What’s Past is Prologue—Part Two
We had a great meeting with Fred (www.trimtabsolution.com). We have redefined who we are and how we do what we do. It’s not a huge change. It is a better focus. Let me explain.
Last semester I took my first college class in 30 years. It was on social media and I loved the class. Unfortunately, halfway through the semester, I had to have an invasive surgery that took me out of the class for the rest of the semester. Coming back from surgery eight weeks later, starting the spring semester of classes and finishing up the social media class, I found that my business was suffering (partly because of the economic climate as well). Difficult decisions had to be made and I was faced with the heaviness of laying-off employees, taking on more day-to-day tasks and completing my courses. I was overwhelmed and I questioned my sensibility in taking this field of study at this time in my life. However, as I contemplated all that was happening, and as I prayed my way through the mess, I had a confirmation. I love what I do…communications. Through the discussions and readings and meetings with clients, I came to realize that God is not done with me yet! I do have something to offer: wisdom and experience. Not only do I still have much to contribute in my marketplace, I also have experience that is valuable.
So at 52, I am still learning and I believe, as I talked about in last week’s post, I am learning from the past. The famous saying from William Shakespeare’s The Tempest, “the past is prologue” is appropriate. The understanding of this phrase has come to mean that “history influences, and sets the context for, the present.” (Wikipedia) While all these huge changes (both personal and within our world and marketplace) may seem unsettling and my life as I know it may change, perhaps these changes will be good and move me forward in some new way, ways that I cannot see, but move toward a brighter future.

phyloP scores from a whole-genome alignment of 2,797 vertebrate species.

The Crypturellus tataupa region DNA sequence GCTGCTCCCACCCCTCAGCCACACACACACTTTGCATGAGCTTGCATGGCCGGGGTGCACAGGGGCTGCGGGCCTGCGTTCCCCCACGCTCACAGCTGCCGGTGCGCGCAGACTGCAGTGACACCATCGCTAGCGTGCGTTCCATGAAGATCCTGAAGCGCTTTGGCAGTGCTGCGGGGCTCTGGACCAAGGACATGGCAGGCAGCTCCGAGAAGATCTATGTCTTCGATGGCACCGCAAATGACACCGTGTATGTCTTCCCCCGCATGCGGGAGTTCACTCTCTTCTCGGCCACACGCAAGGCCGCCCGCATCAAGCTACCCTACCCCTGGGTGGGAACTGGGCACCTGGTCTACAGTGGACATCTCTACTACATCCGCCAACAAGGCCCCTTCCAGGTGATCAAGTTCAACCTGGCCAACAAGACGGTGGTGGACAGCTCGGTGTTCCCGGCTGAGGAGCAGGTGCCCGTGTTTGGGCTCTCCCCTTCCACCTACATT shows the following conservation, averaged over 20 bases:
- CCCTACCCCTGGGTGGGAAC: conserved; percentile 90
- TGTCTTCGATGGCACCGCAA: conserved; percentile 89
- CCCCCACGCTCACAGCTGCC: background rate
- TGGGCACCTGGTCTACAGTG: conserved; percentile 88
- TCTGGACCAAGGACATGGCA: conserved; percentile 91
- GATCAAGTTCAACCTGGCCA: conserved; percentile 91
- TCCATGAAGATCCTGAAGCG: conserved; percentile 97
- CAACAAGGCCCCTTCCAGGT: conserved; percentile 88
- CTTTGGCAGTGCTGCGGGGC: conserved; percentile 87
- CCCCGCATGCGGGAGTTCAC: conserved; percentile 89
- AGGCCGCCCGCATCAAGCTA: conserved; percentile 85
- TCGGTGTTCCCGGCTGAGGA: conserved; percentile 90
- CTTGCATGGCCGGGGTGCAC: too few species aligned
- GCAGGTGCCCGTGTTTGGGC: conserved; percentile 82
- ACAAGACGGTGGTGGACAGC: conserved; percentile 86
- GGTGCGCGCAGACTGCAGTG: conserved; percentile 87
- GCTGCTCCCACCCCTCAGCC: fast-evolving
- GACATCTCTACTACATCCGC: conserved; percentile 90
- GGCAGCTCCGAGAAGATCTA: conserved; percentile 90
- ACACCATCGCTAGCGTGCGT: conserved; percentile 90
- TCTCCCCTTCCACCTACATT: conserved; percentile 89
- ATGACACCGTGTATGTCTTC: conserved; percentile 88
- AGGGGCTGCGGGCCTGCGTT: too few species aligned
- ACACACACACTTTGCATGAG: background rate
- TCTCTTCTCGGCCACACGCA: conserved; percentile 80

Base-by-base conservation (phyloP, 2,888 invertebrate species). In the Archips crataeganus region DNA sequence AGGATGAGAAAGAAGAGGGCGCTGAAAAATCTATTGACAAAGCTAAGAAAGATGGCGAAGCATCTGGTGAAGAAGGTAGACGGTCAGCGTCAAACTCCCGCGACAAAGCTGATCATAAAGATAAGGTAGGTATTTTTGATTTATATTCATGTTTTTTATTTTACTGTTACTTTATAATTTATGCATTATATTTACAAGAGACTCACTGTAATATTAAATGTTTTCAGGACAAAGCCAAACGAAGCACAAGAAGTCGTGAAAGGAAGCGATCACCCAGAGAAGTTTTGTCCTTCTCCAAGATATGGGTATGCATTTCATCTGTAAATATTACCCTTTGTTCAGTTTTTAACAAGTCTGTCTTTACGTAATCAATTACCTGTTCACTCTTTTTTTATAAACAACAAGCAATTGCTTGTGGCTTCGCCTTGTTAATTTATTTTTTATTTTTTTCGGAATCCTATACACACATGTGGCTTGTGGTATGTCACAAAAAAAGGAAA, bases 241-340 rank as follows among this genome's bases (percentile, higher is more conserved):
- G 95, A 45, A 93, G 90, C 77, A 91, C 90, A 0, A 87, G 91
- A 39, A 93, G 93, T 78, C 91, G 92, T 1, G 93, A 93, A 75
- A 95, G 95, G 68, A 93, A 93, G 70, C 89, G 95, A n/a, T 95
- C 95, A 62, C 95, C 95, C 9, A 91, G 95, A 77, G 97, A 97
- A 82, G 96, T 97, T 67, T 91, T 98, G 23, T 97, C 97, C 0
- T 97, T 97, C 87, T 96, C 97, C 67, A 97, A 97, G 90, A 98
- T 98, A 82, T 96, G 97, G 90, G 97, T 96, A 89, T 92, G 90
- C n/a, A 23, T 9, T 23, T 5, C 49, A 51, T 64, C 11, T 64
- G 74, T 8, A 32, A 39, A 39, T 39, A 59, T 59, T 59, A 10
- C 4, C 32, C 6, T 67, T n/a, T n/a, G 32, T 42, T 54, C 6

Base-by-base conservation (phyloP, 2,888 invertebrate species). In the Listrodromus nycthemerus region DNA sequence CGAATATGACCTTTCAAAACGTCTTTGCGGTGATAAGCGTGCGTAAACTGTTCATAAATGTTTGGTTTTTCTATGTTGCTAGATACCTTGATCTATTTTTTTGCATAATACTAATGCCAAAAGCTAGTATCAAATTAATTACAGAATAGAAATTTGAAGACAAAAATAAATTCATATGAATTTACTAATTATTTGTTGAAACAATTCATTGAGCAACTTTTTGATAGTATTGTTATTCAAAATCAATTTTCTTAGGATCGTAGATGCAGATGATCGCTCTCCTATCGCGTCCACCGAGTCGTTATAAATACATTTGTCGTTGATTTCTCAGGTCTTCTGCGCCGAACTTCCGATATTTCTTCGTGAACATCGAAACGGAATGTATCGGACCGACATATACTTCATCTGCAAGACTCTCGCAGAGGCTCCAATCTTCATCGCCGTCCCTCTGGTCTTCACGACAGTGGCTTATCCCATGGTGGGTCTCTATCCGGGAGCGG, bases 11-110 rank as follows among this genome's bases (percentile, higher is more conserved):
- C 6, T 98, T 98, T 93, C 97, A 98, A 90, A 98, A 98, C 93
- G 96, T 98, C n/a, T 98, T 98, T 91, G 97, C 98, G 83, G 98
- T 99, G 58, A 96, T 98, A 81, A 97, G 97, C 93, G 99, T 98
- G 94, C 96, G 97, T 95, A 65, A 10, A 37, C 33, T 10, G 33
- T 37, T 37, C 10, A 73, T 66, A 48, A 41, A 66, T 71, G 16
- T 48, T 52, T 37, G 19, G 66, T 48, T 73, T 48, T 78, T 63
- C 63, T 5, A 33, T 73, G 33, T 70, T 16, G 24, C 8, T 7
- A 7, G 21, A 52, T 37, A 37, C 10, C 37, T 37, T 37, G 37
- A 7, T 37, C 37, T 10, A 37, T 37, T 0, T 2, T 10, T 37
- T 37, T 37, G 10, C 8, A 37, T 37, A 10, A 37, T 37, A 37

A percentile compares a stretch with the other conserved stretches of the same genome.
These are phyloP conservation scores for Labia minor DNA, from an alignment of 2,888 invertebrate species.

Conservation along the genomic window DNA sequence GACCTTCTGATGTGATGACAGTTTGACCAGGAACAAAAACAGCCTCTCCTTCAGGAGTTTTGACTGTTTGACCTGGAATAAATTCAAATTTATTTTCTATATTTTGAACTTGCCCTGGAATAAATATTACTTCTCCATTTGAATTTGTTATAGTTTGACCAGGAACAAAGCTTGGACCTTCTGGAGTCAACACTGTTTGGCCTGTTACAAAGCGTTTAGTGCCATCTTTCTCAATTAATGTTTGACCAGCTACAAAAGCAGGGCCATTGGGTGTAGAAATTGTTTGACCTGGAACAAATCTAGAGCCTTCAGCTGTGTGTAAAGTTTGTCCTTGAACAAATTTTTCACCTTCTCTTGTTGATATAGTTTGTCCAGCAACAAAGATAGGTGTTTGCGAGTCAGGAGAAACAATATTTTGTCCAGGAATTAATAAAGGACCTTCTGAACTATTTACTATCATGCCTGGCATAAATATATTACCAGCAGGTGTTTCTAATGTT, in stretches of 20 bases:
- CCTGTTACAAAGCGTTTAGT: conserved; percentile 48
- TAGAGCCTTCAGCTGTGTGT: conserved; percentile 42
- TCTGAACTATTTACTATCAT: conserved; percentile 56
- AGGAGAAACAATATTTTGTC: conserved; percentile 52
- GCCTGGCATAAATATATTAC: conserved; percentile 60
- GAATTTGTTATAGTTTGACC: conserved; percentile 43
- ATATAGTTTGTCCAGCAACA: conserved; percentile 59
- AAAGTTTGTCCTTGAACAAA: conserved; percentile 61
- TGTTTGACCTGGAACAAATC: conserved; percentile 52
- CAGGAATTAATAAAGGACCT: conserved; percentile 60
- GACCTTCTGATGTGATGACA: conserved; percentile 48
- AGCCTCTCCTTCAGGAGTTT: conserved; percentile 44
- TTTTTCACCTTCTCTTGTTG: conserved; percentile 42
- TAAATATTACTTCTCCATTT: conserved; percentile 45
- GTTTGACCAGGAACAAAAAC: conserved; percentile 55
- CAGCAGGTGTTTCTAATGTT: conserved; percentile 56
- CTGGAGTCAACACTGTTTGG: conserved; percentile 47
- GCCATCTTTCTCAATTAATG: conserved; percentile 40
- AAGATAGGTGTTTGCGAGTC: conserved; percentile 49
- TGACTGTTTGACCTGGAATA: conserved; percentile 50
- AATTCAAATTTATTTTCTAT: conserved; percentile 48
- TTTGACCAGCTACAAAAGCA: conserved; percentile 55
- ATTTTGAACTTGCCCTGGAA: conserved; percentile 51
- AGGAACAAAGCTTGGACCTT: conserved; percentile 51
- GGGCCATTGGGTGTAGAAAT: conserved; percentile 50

What I have also learned from history is that the businesses that adapted and accepted the new technologies survived…and many were owned by “old” people like me. So in our two day session with Fred, we determined that we are a public relations firm that does publicity. We are moving into a new era focusing most of our efforts with non-profits and organizations to help them develop their communications and public relations platforms. This does include publicity, both traditional, social and whatever else new is developed. But, publicity is the outcome of work that has to be done before any interviews can start. Will we still work with authors and books? Yes. But we will be even more strategic and combine that work with public relations development.
Proverbs 31 is a portrait of the virtuous wife. In my early twenties as I read this passage, this woman excited me. I was filled with inspiration because she is industrious and accomplished in many tasks. She worked outside of the home and at the same time ran her household with skill and deftness. She did everything with grace. Throughout the years, she has been a model for me of not only a virtuous wife and mother, but also as a business woman of integrity. In fact, I believe that this woman did not separate her wife/mother role from her businesswoman role. She is whole because all the roles are integrated. As I turned 50, I think I had lost this perspective. Reading it again I was reminded that not only do I have worth as a mother and wife but also as a businesswoman, even in the field of communications and marketing. Today, I am embracing verses 25 and 26(Holy Bible, ESV):
Strength and dignity are her clothing, and she laughs at the time to come.
She opens her mouth with wisdom, and the teaching of kindness is on her tongue.
Learning in my classes the reality of past events, I find myself renewed with a fresh vigor and resolve. I may be an “out dated model”, but I have experience and I can adapt to the new changes. If I can’t adapt, I can bring people to my business that can. It may be time to let the grey hairs come through, truly be authentic and real, and share my experiences so that the new generation of communicators can accomplish great things in a new culture. And I may keep wearing the jeans and put the corporate suits to the side for special meetings. Maybe.